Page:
...when he gets the sack, of course!
According to the Supreme Court (which doesn’t tend to use bad Christmas cracker jokes), under contract law the correct answer to this question is actually (a) when he accepts his employer’s breach of contract, or (b) when his employer actually tells him that it is terminating his employment in accordance with the contract.
In Societe Generale, London Branch v Geys the Supreme Court had to consider two important issues about wrongful dismissal, which have significant implications for employers who want to dismiss an employee without notice.
The first issue was whether an employee has to accept an employer’s wrongful termination of employment before it takes effect. Societe Generale had told Mr Geys that he was dismissed immediately without notice on 29 November 2007. However, Mr Geys did not accept the dismissal and wanted to keep the contract alive. The termination date made a big difference to the amount of the payment that Mr Geys was entitled to under his contract.
The second issue was when a termination by way of a payment in lieu of notice took effect. Societe Generale made a payment in lieu of notice into Mr Geys’ bank account in accordance with the contract on 18 December 2007. However, Mr Geys did not find out about this until he received notification from his employer in January 2008. The Court of Appeal had held that termination took effect on the date when the payment was made into Mr Geys’ bank account – even though he was not aware of this at the time.
The Supreme Court decided:
- An employee does need to accept a breach of contract before that contract will come to an end. In Mr Geys’ case, this meant that the attempt to terminate his contract wrongfully on 29 November was not effective, because he did not accept the termination. In essence, the Supreme Court was saying that employment contracts are the same as any other contract – after a breach, the wronged party can choose to keep the contract alive or bring it to an end. This principle applies to both wrongful dismissals and resignations.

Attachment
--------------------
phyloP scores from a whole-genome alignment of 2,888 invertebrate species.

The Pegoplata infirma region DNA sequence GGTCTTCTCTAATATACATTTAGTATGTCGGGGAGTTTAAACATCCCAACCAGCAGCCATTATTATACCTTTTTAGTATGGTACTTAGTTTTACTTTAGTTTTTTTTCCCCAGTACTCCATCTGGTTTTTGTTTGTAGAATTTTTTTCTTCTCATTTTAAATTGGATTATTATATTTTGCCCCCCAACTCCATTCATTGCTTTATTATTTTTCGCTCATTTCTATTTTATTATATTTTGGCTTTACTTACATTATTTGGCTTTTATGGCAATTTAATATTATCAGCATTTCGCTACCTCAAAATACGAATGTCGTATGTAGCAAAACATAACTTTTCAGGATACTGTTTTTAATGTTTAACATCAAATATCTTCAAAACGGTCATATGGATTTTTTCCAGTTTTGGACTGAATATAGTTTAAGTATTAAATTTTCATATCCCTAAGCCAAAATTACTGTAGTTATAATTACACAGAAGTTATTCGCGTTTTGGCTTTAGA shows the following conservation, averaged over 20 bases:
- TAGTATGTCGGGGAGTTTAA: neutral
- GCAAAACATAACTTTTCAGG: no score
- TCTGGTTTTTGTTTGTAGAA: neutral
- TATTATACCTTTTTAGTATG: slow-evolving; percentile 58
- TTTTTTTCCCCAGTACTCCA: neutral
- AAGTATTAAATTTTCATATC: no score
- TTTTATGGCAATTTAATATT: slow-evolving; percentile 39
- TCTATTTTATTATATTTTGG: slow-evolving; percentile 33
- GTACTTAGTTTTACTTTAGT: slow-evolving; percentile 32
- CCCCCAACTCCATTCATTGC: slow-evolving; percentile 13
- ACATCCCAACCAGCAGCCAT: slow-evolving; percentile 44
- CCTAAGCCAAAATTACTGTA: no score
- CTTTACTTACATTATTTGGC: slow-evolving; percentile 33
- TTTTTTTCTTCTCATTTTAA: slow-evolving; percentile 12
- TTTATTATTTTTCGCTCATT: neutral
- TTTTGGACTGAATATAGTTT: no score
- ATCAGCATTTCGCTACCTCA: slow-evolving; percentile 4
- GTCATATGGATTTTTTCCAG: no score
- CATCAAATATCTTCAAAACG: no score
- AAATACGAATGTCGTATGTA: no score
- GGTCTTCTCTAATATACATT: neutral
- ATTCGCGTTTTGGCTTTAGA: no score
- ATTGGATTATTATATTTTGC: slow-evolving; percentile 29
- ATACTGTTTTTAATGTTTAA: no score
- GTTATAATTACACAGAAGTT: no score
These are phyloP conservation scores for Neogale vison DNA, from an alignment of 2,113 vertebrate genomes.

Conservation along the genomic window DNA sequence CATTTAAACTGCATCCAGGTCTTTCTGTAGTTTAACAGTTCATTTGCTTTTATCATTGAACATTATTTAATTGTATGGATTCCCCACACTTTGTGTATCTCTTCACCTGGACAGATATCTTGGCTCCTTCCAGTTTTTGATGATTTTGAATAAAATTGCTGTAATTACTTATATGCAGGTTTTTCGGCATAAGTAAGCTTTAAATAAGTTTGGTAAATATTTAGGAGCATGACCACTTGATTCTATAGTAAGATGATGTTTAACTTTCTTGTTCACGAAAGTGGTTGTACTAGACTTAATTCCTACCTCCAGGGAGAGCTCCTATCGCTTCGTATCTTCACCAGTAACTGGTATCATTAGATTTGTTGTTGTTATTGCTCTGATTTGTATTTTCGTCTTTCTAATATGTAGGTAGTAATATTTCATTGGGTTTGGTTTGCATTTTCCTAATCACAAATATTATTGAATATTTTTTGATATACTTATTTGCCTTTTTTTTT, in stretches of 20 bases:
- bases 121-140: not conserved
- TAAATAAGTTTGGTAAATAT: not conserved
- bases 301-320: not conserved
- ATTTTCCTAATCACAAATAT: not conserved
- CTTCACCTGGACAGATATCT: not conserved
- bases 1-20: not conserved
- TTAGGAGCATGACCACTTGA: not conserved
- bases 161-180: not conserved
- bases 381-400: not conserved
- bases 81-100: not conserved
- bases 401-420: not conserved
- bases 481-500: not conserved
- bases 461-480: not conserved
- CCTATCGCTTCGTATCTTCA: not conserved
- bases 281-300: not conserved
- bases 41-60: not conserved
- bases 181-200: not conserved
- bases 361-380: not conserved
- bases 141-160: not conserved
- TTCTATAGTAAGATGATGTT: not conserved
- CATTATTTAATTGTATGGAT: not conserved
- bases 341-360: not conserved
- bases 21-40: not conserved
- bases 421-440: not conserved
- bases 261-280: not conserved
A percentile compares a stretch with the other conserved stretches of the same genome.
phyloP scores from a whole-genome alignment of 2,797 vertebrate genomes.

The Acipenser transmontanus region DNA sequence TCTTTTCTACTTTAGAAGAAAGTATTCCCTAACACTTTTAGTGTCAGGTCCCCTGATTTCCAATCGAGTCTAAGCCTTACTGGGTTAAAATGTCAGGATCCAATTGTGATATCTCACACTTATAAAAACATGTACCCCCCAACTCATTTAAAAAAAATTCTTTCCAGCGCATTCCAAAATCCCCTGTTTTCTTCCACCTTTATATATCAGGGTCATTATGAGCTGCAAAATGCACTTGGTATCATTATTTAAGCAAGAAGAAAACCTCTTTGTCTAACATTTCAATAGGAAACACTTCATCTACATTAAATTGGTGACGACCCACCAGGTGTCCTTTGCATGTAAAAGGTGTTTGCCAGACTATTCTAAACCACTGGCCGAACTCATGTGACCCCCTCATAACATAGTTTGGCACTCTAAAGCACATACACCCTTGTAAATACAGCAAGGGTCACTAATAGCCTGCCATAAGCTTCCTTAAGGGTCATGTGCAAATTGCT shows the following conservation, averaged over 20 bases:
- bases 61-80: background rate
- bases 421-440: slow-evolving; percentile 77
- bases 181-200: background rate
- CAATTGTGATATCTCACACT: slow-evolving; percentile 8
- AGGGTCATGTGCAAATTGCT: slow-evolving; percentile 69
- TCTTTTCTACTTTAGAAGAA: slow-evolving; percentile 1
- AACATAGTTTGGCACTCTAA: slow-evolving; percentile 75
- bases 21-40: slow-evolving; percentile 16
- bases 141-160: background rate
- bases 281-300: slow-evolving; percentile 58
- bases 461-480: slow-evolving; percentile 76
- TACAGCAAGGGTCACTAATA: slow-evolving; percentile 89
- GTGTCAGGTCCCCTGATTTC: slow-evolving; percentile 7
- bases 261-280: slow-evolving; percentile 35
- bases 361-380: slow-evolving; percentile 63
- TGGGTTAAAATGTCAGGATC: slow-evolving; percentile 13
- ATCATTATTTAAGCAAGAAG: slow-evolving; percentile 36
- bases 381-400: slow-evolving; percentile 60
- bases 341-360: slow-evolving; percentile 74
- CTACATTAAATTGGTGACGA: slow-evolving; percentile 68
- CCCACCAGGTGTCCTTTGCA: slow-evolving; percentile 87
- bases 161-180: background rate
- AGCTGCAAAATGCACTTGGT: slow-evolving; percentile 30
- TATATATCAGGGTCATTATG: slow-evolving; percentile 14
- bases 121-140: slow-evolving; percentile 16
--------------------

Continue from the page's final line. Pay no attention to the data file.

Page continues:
- To terminate employment under a contract, the employee must be given notice of this in clear and unambiguous terms. Just paying money into the employee’s bank account was not enough. This meant that Mr Geys’ dismissal was not effective until he had been notified by his employer in clear terms that (1) the payment in lieu of notice had been made, and (2) this was done under the employer’s contractual right to terminate his employment by making such a payment. Lady Hale commented that an employee “should not be required to check his bank account regularly in order to discover whether he is still employed”.
There are various practical implications of this decision for employers:
- It seems that an attempt by an employer to implement an “immediate” termination in breach of contract will not work if the employee does not accept it. This makes it particularly important for employers to have a payment in lieu of notice clause, allowing for immediate termination in return for a notice payment.
- The advantage for employers is that they can also refuse to accept an employee’s resignation in breach of contract. This means that employers can attempt to hold employees to their notice periods, and seek injunctions to enforce this if necessary.
- Employers who wish to terminate immediately under the contract by way of a payment in lieu of notice must ensure that the employee is actually told about this, rather than just making the payment.
Unfortunately, although this decision has clarified the position in relation to contractual notice, there remains a confusing difference between the law on wrongful dismissal and unfair dismissal:
- Under unfair dismissal law, there is no need for the employee to “accept” the dismissal – just telling the employee they are dismissed is enough. This seems to mean that an employee can have been unfairly dismissed, but their contract of employment can still exists for the purposes of contract law if a dismissal in breach of contract has not been accepted.
- What happens if an employee simply avoids the employer’s letters and calls in order to avoid being notified that they have been dismissed? This has been dealt with in unfair dismissal law by using the alternative test of when the employee had a reasonable opportunity to find out about the dismissal. However, the Supreme Court simply says that under contract law the employee must actually be notified. This raises the possibility of different termination dates for wrongful and unfair dismissal claims where an employee has deliberately avoided the employer’s communications.
Leaving poor Santa a bit confused about when to submit his claims....